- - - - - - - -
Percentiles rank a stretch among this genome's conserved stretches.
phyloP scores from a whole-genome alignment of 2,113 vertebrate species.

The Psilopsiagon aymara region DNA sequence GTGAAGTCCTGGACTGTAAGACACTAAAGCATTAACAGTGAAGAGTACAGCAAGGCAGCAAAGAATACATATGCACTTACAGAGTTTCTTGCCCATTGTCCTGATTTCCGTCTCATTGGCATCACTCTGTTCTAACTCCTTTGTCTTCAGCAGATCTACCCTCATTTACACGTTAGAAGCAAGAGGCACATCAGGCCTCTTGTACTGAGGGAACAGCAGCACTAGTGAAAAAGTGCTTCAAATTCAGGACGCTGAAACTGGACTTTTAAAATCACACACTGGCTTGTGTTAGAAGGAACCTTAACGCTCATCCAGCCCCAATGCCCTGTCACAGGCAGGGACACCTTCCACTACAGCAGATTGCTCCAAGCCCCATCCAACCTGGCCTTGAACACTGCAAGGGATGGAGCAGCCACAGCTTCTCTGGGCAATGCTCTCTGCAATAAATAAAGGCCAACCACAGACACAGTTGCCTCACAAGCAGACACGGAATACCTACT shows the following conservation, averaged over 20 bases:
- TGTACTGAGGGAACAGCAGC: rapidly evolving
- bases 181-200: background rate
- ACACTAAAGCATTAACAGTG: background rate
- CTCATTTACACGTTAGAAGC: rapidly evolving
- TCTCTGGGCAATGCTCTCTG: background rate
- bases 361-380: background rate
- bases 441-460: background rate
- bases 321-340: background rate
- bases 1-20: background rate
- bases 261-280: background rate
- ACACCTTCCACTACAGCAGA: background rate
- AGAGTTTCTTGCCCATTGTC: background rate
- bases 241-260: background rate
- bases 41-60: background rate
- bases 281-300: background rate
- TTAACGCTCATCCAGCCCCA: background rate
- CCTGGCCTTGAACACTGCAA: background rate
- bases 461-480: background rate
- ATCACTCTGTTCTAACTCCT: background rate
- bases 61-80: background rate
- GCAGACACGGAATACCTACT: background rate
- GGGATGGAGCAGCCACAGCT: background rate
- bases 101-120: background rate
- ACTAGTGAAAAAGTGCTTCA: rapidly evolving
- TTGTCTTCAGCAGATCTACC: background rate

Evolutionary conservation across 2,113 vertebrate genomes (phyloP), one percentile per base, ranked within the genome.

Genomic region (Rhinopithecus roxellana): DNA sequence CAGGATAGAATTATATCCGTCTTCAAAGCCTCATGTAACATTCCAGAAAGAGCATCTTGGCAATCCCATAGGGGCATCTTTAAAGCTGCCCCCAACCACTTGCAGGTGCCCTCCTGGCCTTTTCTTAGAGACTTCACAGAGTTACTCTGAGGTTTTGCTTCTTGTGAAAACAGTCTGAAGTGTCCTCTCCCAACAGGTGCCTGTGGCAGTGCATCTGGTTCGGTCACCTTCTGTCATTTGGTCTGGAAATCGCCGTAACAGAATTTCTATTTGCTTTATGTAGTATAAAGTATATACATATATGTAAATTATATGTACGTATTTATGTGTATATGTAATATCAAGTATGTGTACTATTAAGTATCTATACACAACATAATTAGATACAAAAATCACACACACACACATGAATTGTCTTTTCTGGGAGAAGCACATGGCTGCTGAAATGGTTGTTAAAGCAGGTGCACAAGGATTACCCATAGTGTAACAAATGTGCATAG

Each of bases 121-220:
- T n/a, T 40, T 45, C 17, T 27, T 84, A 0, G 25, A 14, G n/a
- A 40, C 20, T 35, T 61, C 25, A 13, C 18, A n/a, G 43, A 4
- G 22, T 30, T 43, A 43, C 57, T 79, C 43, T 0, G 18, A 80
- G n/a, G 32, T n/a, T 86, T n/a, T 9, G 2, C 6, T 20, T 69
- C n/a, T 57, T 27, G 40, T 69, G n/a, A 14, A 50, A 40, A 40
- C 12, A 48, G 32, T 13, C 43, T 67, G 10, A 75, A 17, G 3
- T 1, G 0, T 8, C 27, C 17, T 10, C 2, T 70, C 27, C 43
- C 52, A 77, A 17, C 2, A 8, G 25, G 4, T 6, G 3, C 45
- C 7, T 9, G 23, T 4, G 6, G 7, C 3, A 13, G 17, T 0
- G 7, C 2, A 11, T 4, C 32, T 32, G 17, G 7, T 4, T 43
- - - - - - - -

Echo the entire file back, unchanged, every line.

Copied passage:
Percentiles rank a stretch among this genome's conserved stretches.
phyloP scores from a whole-genome alignment of 2,113 vertebrate species.

The Psilopsiagon aymara region DNA sequence GTGAAGTCCTGGACTGTAAGACACTAAAGCATTAACAGTGAAGAGTACAGCAAGGCAGCAAAGAATACATATGCACTTACAGAGTTTCTTGCCCATTGTCCTGATTTCCGTCTCATTGGCATCACTCTGTTCTAACTCCTTTGTCTTCAGCAGATCTACCCTCATTTACACGTTAGAAGCAAGAGGCACATCAGGCCTCTTGTACTGAGGGAACAGCAGCACTAGTGAAAAAGTGCTTCAAATTCAGGACGCTGAAACTGGACTTTTAAAATCACACACTGGCTTGTGTTAGAAGGAACCTTAACGCTCATCCAGCCCCAATGCCCTGTCACAGGCAGGGACACCTTCCACTACAGCAGATTGCTCCAAGCCCCATCCAACCTGGCCTTGAACACTGCAAGGGATGGAGCAGCCACAGCTTCTCTGGGCAATGCTCTCTGCAATAAATAAAGGCCAACCACAGACACAGTTGCCTCACAAGCAGACACGGAATACCTACT shows the following conservation, averaged over 20 bases:
- TGTACTGAGGGAACAGCAGC: rapidly evolving
- bases 181-200: background rate
- ACACTAAAGCATTAACAGTG: background rate
- CTCATTTACACGTTAGAAGC: rapidly evolving
- TCTCTGGGCAATGCTCTCTG: background rate
- bases 361-380: background rate
- bases 441-460: background rate
- bases 321-340: background rate
- bases 1-20: background rate
- bases 261-280: background rate
- ACACCTTCCACTACAGCAGA: background rate
- AGAGTTTCTTGCCCATTGTC: background rate
- bases 241-260: background rate
- bases 41-60: background rate
- bases 281-300: background rate
- TTAACGCTCATCCAGCCCCA: background rate
- CCTGGCCTTGAACACTGCAA: background rate
- bases 461-480: background rate
- ATCACTCTGTTCTAACTCCT: background rate
- bases 61-80: background rate
- GCAGACACGGAATACCTACT: background rate
- GGGATGGAGCAGCCACAGCT: background rate
- bases 101-120: background rate
- ACTAGTGAAAAAGTGCTTCA: rapidly evolving
- TTGTCTTCAGCAGATCTACC: background rate

Evolutionary conservation across 2,113 vertebrate genomes (phyloP), one percentile per base, ranked within the genome.

Genomic region (Rhinopithecus roxellana): DNA sequence CAGGATAGAATTATATCCGTCTTCAAAGCCTCATGTAACATTCCAGAAAGAGCATCTTGGCAATCCCATAGGGGCATCTTTAAAGCTGCCCCCAACCACTTGCAGGTGCCCTCCTGGCCTTTTCTTAGAGACTTCACAGAGTTACTCTGAGGTTTTGCTTCTTGTGAAAACAGTCTGAAGTGTCCTCTCCCAACAGGTGCCTGTGGCAGTGCATCTGGTTCGGTCACCTTCTGTCATTTGGTCTGGAAATCGCCGTAACAGAATTTCTATTTGCTTTATGTAGTATAAAGTATATACATATATGTAAATTATATGTACGTATTTATGTGTATATGTAATATCAAGTATGTGTACTATTAAGTATCTATACACAACATAATTAGATACAAAAATCACACACACACACATGAATTGTCTTTTCTGGGAGAAGCACATGGCTGCTGAAATGGTTGTTAAAGCAGGTGCACAAGGATTACCCATAGTGTAACAAATGTGCATAG

Each of bases 121-220:
- T n/a, T 40, T 45, C 17, T 27, T 84, A 0, G 25, A 14, G n/a
- A 40, C 20, T 35, T 61, C 25, A 13, C 18, A n/a, G 43, A 4
- G 22, T 30, T 43, A 43, C 57, T 79, C 43, T 0, G 18, A 80
- G n/a, G 32, T n/a, T 86, T n/a, T 9, G 2, C 6, T 20, T 69
- C n/a, T 57, T 27, G 40, T 69, G n/a, A 14, A 50, A 40, A 40
- C 12, A 48, G 32, T 13, C 43, T 67, G 10, A 75, A 17, G 3
- T 1, G 0, T 8, C 27, C 17, T 10, C 2, T 70, C 27, C 43
- C 52, A 77, A 17, C 2, A 8, G 25, G 4, T 6, G 3, C 45
- C 7, T 9, G 23, T 4, G 6, G 7, C 3, A 13, G 17, T 0
- G 7, C 2, A 11, T 4, C 32, T 32, G 17, G 7, T 4, T 43